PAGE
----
Marwell Zoo in Hampshire has welcomed four endangered penguin chicks.
The news of the birth comes as the zoo celebrates its 50th anniversary later this month, having been opened in 1972.
The Humboldt penguins, which originate in the wild along the coasts of Chile and Peru, will stay in their burrows for 12 weeks now, being cared for by their parents who provide them with food and protection, BBC News revealed.
Speaking with the publication, the zoo’s senior bird keeper Christopher Kent said: “Once the chicks leave the nest the parents will continue to care for them on the pool for a few months at least.”
This clutch represents a 100 per cent success rate for the mum and dad, and is a positive sign for Humboldt penguins, as they are listed as being vulnerable to extinction.
Though they typically live 15 to 20 years in captivity, it is becoming more difficult for them to survive in their natural habitat. According to ZSL London Zoo, pollution from oil spills, overfishing, loss of environment and penguin droppings disturbing their colonies have threatened their existence.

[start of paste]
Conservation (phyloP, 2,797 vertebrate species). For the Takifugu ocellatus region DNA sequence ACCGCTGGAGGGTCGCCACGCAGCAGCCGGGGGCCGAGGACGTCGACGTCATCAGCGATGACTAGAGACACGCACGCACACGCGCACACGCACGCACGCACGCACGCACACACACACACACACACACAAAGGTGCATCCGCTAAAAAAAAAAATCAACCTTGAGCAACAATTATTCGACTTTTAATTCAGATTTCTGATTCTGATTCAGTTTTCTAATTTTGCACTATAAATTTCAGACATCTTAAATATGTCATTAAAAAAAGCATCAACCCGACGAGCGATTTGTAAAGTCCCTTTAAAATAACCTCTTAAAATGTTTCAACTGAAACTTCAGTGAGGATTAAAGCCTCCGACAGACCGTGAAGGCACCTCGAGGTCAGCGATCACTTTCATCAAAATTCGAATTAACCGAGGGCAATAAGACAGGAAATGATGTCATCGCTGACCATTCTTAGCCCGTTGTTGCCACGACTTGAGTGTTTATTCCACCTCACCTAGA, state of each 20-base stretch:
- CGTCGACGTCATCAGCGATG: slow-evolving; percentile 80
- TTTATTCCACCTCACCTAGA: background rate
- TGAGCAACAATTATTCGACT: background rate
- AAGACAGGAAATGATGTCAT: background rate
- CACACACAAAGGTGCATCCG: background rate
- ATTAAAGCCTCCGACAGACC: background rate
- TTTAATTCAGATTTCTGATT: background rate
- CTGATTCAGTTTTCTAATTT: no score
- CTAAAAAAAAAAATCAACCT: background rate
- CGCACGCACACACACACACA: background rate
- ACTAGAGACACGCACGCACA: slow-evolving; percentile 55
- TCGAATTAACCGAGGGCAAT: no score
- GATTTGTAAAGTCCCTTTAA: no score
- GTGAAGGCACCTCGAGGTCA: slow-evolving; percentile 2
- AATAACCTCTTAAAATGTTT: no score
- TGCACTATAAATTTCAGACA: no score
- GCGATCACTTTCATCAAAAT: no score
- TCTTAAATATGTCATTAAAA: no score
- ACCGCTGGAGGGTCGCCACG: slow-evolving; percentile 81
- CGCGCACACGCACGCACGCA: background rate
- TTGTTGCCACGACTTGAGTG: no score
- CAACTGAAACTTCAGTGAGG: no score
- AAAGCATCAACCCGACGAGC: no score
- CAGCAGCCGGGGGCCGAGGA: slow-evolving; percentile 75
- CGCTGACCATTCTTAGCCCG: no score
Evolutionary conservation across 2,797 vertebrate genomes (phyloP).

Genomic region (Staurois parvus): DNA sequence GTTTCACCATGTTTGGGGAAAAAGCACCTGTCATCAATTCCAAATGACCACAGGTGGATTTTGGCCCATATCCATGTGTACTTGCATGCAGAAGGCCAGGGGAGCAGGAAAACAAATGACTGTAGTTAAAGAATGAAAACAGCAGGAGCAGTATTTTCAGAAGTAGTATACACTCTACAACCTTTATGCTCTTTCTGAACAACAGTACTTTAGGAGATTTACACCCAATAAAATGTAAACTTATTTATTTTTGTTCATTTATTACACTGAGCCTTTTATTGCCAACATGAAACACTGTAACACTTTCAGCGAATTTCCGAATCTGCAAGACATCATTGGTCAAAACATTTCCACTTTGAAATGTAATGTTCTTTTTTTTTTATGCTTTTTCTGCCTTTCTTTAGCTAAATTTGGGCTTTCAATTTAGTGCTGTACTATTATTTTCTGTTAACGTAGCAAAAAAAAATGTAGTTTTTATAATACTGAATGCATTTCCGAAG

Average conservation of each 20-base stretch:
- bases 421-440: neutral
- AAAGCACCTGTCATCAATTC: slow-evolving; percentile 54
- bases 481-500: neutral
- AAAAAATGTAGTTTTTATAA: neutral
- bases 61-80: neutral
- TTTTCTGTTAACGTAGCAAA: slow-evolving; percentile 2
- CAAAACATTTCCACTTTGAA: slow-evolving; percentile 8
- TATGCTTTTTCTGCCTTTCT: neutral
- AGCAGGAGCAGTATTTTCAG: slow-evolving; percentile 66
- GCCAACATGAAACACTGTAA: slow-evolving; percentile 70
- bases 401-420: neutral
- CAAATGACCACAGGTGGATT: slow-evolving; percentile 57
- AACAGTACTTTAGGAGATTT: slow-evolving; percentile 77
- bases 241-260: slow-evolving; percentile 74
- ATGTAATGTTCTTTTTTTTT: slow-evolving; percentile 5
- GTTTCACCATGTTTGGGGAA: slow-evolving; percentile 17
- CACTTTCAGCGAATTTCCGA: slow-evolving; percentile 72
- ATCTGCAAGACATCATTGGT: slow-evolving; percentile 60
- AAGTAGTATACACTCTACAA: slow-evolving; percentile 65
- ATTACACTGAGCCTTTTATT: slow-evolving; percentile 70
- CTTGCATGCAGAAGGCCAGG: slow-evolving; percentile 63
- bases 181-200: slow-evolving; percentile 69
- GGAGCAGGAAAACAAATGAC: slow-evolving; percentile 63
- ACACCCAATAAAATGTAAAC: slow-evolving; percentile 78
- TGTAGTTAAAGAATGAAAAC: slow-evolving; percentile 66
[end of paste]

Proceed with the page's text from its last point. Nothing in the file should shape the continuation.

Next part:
What’s more, they are hunted by seals, sealions and sharks, making it hard to survive in the wild.
This is not the only exciting thing to happen to Marwell Zoo recently, as it announced it will receive the Queen’s Award for Enterprise: Sustainable Development in July.
The wildlife park will be given the accolade by the Prince of Wales at Buckingham Palace for its “achievements in biodiversity, conservation, education and sustainability”.
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